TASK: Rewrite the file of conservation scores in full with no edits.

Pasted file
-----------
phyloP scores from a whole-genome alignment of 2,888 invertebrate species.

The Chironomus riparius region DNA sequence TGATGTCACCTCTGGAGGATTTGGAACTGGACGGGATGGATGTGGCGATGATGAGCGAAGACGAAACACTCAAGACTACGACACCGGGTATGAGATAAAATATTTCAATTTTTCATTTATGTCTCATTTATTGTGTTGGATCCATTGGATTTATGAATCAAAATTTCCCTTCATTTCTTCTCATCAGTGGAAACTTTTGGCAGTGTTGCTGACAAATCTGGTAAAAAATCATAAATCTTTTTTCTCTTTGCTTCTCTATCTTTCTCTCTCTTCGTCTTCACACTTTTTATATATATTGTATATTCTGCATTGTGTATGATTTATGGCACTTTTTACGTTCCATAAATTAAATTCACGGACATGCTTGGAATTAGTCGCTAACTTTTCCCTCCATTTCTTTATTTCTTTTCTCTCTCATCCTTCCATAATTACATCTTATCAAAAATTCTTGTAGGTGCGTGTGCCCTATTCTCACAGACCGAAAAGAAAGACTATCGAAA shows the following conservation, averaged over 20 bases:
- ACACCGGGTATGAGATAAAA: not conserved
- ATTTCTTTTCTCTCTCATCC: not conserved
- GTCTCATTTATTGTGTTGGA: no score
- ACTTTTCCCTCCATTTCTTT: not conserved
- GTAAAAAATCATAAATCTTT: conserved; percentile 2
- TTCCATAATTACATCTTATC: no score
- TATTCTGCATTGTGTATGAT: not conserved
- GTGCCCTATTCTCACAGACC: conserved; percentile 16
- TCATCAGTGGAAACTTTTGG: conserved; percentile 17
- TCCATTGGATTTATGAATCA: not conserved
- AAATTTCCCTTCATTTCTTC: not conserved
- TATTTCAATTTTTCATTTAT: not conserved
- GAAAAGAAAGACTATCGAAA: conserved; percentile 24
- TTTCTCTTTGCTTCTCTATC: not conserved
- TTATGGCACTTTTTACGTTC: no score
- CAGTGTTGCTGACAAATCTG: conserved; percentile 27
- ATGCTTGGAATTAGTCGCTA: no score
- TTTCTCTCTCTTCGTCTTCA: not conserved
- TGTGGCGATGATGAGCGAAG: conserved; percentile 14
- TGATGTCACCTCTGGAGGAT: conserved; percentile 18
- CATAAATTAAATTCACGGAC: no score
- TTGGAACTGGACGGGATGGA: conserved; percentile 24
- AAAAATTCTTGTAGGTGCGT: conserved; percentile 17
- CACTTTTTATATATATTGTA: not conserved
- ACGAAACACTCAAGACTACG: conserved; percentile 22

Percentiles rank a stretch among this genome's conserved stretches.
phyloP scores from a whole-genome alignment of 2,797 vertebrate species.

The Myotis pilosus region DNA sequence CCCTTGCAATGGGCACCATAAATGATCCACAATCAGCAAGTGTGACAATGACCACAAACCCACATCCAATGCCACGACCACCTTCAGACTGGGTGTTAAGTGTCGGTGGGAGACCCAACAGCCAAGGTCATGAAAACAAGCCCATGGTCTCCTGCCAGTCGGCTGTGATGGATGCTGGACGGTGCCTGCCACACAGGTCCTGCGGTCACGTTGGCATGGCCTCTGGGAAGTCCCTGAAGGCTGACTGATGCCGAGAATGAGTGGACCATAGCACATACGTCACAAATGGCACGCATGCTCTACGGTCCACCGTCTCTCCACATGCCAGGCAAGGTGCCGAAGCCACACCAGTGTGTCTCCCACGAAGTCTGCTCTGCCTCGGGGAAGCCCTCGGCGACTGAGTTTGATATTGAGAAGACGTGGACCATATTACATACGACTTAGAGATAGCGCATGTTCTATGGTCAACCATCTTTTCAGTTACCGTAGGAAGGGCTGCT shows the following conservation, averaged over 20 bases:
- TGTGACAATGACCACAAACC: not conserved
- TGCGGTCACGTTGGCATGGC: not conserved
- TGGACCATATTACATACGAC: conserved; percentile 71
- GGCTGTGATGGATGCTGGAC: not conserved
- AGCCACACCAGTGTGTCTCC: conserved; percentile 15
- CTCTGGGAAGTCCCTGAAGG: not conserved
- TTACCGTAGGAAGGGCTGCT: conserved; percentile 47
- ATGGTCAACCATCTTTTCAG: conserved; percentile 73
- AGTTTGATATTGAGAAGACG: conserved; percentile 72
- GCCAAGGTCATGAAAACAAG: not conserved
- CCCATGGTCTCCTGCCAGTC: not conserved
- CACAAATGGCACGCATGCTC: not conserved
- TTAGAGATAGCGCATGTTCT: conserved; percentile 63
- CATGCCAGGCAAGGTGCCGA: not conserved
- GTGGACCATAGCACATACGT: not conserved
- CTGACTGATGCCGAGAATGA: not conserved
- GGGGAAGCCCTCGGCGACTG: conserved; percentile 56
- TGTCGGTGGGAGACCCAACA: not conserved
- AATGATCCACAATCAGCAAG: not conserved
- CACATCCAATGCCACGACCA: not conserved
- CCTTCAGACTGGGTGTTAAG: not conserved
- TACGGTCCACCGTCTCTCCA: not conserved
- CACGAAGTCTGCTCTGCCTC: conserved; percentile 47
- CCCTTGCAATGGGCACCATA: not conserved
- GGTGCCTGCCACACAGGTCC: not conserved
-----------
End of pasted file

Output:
phyloP scores from a whole-genome alignment of 2,888 invertebrate species.

The Chironomus riparius region DNA sequence TGATGTCACCTCTGGAGGATTTGGAACTGGACGGGATGGATGTGGCGATGATGAGCGAAGACGAAACACTCAAGACTACGACACCGGGTATGAGATAAAATATTTCAATTTTTCATTTATGTCTCATTTATTGTGTTGGATCCATTGGATTTATGAATCAAAATTTCCCTTCATTTCTTCTCATCAGTGGAAACTTTTGGCAGTGTTGCTGACAAATCTGGTAAAAAATCATAAATCTTTTTTCTCTTTGCTTCTCTATCTTTCTCTCTCTTCGTCTTCACACTTTTTATATATATTGTATATTCTGCATTGTGTATGATTTATGGCACTTTTTACGTTCCATAAATTAAATTCACGGACATGCTTGGAATTAGTCGCTAACTTTTCCCTCCATTTCTTTATTTCTTTTCTCTCTCATCCTTCCATAATTACATCTTATCAAAAATTCTTGTAGGTGCGTGTGCCCTATTCTCACAGACCGAAAAGAAAGACTATCGAAA shows the following conservation, averaged over 20 bases:
- ACACCGGGTATGAGATAAAA: not conserved
- ATTTCTTTTCTCTCTCATCC: not conserved
- GTCTCATTTATTGTGTTGGA: no score
- ACTTTTCCCTCCATTTCTTT: not conserved
- GTAAAAAATCATAAATCTTT: conserved; percentile 2
- TTCCATAATTACATCTTATC: no score
- TATTCTGCATTGTGTATGAT: not conserved
- GTGCCCTATTCTCACAGACC: conserved; percentile 16
- TCATCAGTGGAAACTTTTGG: conserved; percentile 17
- TCCATTGGATTTATGAATCA: not conserved
- AAATTTCCCTTCATTTCTTC: not conserved
- TATTTCAATTTTTCATTTAT: not conserved
- GAAAAGAAAGACTATCGAAA: conserved; percentile 24
- TTTCTCTTTGCTTCTCTATC: not conserved
- TTATGGCACTTTTTACGTTC: no score
- CAGTGTTGCTGACAAATCTG: conserved; percentile 27
- ATGCTTGGAATTAGTCGCTA: no score
- TTTCTCTCTCTTCGTCTTCA: not conserved
- TGTGGCGATGATGAGCGAAG: conserved; percentile 14
- TGATGTCACCTCTGGAGGAT: conserved; percentile 18
- CATAAATTAAATTCACGGAC: no score
- TTGGAACTGGACGGGATGGA: conserved; percentile 24
- AAAAATTCTTGTAGGTGCGT: conserved; percentile 17
- CACTTTTTATATATATTGTA: not conserved
- ACGAAACACTCAAGACTACG: conserved; percentile 22

Percentiles rank a stretch among this genome's conserved stretches.
phyloP scores from a whole-genome alignment of 2,797 vertebrate species.

The Myotis pilosus region DNA sequence CCCTTGCAATGGGCACCATAAATGATCCACAATCAGCAAGTGTGACAATGACCACAAACCCACATCCAATGCCACGACCACCTTCAGACTGGGTGTTAAGTGTCGGTGGGAGACCCAACAGCCAAGGTCATGAAAACAAGCCCATGGTCTCCTGCCAGTCGGCTGTGATGGATGCTGGACGGTGCCTGCCACACAGGTCCTGCGGTCACGTTGGCATGGCCTCTGGGAAGTCCCTGAAGGCTGACTGATGCCGAGAATGAGTGGACCATAGCACATACGTCACAAATGGCACGCATGCTCTACGGTCCACCGTCTCTCCACATGCCAGGCAAGGTGCCGAAGCCACACCAGTGTGTCTCCCACGAAGTCTGCTCTGCCTCGGGGAAGCCCTCGGCGACTGAGTTTGATATTGAGAAGACGTGGACCATATTACATACGACTTAGAGATAGCGCATGTTCTATGGTCAACCATCTTTTCAGTTACCGTAGGAAGGGCTGCT shows the following conservation, averaged over 20 bases:
- TGTGACAATGACCACAAACC: not conserved
- TGCGGTCACGTTGGCATGGC: not conserved
- TGGACCATATTACATACGAC: conserved; percentile 71
- GGCTGTGATGGATGCTGGAC: not conserved
- AGCCACACCAGTGTGTCTCC: conserved; percentile 15
- CTCTGGGAAGTCCCTGAAGG: not conserved
- TTACCGTAGGAAGGGCTGCT: conserved; percentile 47
- ATGGTCAACCATCTTTTCAG: conserved; percentile 73
- AGTTTGATATTGAGAAGACG: conserved; percentile 72
- GCCAAGGTCATGAAAACAAG: not conserved
- CCCATGGTCTCCTGCCAGTC: not conserved
- CACAAATGGCACGCATGCTC: not conserved
- TTAGAGATAGCGCATGTTCT: conserved; percentile 63
- CATGCCAGGCAAGGTGCCGA: not conserved
- GTGGACCATAGCACATACGT: not conserved
- CTGACTGATGCCGAGAATGA: not conserved
- GGGGAAGCCCTCGGCGACTG: conserved; percentile 56
- TGTCGGTGGGAGACCCAACA: not conserved
- AATGATCCACAATCAGCAAG: not conserved
- CACATCCAATGCCACGACCA: not conserved
- CCTTCAGACTGGGTGTTAAG: not conserved
- TACGGTCCACCGTCTCTCCA: not conserved
- CACGAAGTCTGCTCTGCCTC: conserved; percentile 47
- CCCTTGCAATGGGCACCATA: not conserved
- GGTGCCTGCCACACAGGTCC: not conserved